From the information that John gave me, when properly playing, and just repeating one note, the only joint involved is the Radiocarpal. He went on to further explain that you would want to keep your hand and finger rigid, in a J or hook shape.

I took this new information and using the laser cutter, which rocks if you have never used one, to prototype two fingers. I used the hand model that Kevin provided, and tried to take as accurate measurements as I could. I was using a ruler, so the dimensions are only accurate to 0.01 cm. If further fingers are made, I will use a caliper with more divisions.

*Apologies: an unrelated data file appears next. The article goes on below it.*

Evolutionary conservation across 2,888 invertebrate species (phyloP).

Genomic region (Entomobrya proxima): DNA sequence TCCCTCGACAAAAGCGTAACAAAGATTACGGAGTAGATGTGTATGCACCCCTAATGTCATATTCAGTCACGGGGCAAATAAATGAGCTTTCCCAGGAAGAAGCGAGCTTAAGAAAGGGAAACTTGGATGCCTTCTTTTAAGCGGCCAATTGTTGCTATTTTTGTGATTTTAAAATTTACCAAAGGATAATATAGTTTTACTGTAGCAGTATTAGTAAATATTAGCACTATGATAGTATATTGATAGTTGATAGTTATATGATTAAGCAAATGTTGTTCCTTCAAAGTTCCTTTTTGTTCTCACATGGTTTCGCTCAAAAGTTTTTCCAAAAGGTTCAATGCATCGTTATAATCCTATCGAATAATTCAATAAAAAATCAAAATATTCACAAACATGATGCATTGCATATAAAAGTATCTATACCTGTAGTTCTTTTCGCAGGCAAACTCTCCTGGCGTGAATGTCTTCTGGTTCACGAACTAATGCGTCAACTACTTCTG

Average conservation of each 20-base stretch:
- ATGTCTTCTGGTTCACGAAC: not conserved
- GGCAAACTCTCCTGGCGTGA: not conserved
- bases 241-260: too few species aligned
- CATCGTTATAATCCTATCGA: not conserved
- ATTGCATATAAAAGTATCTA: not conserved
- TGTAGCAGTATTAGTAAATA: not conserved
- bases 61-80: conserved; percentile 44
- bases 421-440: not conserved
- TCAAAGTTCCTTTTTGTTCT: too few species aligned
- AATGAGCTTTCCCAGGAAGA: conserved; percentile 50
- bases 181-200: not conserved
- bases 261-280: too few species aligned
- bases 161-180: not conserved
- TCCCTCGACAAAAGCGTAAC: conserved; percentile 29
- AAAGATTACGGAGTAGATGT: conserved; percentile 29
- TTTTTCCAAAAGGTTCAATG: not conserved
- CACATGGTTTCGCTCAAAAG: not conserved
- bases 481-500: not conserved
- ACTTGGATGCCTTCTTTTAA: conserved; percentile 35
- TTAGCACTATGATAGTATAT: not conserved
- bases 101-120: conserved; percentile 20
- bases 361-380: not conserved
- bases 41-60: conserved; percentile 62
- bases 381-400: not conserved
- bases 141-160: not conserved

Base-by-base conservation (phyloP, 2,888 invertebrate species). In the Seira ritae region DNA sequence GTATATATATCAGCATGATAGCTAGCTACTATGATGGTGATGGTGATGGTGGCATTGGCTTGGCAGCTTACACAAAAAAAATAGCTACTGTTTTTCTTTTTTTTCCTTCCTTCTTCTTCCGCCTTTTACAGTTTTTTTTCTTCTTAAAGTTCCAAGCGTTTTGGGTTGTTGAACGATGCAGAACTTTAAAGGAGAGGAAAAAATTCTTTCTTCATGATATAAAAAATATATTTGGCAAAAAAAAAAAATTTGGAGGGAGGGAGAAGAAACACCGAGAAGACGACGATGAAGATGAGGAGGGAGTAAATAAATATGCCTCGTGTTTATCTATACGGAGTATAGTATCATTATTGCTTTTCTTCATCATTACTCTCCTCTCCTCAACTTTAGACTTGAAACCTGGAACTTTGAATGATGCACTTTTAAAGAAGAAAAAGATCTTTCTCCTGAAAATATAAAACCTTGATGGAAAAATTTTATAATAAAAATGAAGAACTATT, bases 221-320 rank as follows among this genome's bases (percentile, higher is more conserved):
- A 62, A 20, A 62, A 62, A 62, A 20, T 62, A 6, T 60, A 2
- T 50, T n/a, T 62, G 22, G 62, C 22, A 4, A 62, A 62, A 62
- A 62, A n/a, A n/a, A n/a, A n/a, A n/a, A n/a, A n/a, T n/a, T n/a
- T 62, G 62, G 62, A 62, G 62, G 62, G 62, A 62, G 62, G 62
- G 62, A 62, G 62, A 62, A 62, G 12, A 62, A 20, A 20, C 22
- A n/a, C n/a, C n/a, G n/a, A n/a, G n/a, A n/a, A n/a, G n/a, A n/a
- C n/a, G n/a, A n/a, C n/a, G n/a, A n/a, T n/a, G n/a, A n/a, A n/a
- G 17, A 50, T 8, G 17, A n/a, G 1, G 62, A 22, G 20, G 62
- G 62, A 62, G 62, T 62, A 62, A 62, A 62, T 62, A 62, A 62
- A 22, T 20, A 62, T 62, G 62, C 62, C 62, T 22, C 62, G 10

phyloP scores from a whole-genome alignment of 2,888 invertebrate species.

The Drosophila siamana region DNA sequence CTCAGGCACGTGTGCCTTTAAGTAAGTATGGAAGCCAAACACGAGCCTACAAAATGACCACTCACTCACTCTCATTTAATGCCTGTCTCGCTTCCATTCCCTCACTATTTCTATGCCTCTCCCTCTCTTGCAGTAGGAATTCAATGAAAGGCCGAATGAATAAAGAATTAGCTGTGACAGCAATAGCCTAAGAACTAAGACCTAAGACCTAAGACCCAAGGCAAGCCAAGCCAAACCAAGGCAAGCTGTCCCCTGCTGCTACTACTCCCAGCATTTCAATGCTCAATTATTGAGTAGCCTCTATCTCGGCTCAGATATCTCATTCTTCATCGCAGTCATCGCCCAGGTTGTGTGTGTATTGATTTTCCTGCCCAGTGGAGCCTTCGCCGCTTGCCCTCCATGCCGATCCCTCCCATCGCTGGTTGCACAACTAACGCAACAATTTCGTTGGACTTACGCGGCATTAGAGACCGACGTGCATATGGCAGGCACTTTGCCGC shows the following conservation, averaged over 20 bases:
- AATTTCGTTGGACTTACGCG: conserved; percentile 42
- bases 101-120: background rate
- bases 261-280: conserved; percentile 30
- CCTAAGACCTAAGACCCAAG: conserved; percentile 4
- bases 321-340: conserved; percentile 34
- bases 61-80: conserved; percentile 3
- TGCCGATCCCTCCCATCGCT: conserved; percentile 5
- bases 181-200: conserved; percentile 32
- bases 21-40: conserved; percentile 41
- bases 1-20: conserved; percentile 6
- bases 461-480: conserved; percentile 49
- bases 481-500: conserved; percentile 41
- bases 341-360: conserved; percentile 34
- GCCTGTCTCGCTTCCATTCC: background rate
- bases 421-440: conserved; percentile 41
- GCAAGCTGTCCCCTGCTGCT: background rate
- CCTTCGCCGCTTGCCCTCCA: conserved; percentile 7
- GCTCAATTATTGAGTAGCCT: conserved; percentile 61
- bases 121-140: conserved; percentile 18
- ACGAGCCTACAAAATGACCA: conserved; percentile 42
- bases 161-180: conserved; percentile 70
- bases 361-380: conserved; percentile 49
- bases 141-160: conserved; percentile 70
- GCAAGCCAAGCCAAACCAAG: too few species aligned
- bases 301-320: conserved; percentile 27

Taking these two fingers, I tried to see what kind of data I could read in LABView. I found that the data was similar to when I struck the piano action we are using for testing, but I noticed that the sharp edges of the finger were making small indentations in the FSR. This worried me as they could potentially damage the FSR, but also change the sensor profile. If I were to strike the sensor in the same place as a dent in the future, any change that the dent made in the structure of the sensor could potentially change the readings. To deal with this, I fixes a small plastic or rubber foot on the end of one finger. It is similar to those found on the bottom of some cutting boards to prevent sliding. On the bottom of the other, I took a small piece of rubber from an ankle brace insert, cut a small circle, and hot glued it to the end of the finger. This hopefully will help protect the sensors, but also allow our fingers to act more human like - some amount of force may be dissipated, resembling the flesh on our fingers.